Steven J. Crowley, P.E.
Archive for the ‘LTE’ Category
The law firm of Fletcher, Heald & Hildreth has a post that’s unsettling to engineers such as I who don’t expect very different radio technologies on very different frequencies to interfere with one another.
It seems that 700 MHz base station receivers have become so sensitive they’re susceptible to 8th-order harmonic interference from FM broadcast stations. This is the case even though the FM transmitters meet FCC emission requirements. LTE receivers have become better than the FCC’s Rules.
The lawyers make several good arguments in support of the broadcasters. Unfortunately for the FM stations, Section 73.317(a) of the FCC’s Rules, which governs FM emissions, includes this provision: “. . . should harmful interference to other authorized stations occur, the licensee shall correct the problem promptly or cease operation.” We’re not lawyers, but that seems to be an overarching broad requirement that, until now, hasn’t been much of a concern.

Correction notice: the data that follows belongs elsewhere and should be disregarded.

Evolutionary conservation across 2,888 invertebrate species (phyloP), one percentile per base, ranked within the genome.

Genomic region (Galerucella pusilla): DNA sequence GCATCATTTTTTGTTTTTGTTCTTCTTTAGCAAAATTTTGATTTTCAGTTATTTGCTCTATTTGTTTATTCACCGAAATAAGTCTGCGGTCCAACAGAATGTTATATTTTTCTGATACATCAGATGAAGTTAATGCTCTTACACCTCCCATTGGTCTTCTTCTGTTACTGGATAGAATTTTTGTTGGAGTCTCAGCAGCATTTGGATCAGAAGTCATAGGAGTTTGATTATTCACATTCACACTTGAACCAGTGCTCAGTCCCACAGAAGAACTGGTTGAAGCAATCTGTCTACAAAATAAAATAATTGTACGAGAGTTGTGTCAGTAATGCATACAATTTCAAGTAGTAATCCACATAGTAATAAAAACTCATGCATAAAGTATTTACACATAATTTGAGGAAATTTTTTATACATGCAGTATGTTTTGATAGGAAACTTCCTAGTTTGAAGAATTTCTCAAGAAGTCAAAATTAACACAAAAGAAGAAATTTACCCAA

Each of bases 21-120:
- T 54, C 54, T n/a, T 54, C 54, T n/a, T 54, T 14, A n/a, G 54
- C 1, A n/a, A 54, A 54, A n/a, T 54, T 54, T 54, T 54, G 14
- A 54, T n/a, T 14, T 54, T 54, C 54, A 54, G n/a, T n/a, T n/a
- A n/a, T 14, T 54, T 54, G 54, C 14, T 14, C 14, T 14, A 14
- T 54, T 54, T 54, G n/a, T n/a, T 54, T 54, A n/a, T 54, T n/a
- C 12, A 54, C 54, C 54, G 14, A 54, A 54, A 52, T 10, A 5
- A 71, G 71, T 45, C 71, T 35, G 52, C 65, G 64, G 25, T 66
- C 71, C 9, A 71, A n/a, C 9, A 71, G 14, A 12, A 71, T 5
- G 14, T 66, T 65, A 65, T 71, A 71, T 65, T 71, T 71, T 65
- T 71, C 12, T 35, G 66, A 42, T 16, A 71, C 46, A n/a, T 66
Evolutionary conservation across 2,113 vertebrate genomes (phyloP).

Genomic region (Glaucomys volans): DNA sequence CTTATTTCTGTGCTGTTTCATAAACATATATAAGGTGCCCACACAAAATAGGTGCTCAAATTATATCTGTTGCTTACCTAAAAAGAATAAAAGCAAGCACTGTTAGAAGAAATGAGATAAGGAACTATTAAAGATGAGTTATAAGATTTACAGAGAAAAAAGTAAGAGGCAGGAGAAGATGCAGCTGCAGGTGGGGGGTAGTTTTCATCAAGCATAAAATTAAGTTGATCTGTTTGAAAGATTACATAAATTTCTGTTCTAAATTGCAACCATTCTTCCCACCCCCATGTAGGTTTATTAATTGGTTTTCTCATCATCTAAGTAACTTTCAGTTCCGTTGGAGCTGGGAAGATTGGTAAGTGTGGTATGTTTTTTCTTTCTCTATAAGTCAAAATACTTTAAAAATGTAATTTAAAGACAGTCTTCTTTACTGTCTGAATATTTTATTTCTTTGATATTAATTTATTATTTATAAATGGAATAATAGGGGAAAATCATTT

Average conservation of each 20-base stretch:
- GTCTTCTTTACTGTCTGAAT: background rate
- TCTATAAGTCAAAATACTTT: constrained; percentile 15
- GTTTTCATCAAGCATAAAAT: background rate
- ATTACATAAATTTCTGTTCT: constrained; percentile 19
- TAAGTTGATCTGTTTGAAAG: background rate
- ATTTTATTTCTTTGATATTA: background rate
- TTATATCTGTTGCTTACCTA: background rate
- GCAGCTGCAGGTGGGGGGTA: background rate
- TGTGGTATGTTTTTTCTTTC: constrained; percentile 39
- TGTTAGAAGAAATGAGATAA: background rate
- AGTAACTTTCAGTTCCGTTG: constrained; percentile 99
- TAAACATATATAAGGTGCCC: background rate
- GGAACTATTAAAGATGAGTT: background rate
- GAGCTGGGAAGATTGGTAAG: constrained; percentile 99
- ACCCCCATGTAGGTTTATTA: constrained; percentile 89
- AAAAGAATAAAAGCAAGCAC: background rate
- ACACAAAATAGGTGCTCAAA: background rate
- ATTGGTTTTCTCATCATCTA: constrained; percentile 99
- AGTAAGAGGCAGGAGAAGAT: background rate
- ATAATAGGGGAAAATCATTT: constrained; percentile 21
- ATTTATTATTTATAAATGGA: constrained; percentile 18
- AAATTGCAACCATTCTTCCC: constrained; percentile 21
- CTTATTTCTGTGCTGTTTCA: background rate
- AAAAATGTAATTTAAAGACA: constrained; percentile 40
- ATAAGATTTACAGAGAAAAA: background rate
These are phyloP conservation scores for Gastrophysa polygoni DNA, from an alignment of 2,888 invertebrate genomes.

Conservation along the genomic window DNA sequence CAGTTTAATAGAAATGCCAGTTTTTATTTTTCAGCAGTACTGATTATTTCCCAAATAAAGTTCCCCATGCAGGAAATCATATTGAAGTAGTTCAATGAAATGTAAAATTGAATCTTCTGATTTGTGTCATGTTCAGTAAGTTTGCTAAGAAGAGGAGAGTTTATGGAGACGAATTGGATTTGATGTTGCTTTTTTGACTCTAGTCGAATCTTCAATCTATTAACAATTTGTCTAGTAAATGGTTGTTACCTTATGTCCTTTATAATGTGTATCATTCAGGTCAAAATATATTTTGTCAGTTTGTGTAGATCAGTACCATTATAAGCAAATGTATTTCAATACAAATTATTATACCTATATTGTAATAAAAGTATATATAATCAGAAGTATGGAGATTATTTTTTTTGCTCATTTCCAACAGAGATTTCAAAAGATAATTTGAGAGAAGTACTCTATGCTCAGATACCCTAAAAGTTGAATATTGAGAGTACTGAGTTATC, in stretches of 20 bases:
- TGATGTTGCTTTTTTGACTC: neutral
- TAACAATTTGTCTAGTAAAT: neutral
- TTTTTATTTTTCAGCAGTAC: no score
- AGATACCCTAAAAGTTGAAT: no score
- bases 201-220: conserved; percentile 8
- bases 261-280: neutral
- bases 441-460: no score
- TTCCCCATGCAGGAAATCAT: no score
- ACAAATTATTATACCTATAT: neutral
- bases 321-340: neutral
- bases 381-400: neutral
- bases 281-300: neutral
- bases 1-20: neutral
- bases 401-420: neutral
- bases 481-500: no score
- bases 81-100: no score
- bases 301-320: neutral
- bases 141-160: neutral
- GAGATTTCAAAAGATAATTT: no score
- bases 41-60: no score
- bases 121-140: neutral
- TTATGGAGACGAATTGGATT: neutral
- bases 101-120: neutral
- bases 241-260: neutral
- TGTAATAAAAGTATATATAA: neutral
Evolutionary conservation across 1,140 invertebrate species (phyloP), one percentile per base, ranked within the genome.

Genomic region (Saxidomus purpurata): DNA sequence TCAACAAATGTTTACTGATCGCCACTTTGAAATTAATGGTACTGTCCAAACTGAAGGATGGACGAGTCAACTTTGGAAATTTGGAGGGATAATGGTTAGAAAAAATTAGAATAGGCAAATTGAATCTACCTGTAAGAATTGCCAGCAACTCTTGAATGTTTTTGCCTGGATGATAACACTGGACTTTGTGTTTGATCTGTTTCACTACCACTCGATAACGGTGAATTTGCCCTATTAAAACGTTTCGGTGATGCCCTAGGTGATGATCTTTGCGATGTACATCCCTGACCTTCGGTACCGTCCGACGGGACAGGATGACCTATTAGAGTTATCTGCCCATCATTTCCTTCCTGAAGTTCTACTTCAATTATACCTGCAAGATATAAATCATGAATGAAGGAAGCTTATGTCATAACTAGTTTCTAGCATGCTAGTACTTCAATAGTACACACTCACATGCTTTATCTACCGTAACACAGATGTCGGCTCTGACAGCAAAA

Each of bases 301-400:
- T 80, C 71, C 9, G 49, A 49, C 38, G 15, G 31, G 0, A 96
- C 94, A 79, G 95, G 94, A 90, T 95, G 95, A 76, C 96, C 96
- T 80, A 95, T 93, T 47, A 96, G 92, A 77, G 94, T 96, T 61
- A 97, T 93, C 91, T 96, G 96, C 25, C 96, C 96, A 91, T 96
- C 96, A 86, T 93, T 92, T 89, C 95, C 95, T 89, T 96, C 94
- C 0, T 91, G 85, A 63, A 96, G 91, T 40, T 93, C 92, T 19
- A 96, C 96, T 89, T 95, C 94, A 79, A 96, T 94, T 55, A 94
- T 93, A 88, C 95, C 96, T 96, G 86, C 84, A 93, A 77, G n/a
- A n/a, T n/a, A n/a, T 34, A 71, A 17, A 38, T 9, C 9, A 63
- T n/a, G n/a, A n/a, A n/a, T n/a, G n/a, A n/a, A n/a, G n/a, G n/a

These cases of interference are now being handled on an ad hoc basis, with some encouraging cooperation between broadcasters and the mobile industry. As mobile broadband receivers continue to improve and become even more sensitive, however, they will be even more susceptible to interference from FM harmonics. This should be looked at more formally by the FCC, perhaps in an inquiry or in a rulemaking proceeding.
Google filed an application at the FCC last week seeking permission to conduct testing of an experimental radio system. Portions of the application and accompanying exhibits have been designated confidential and are thus not available to the public. Even the request for confidential treatment has been redacted. Let’s try to infer what’s happening from the information available.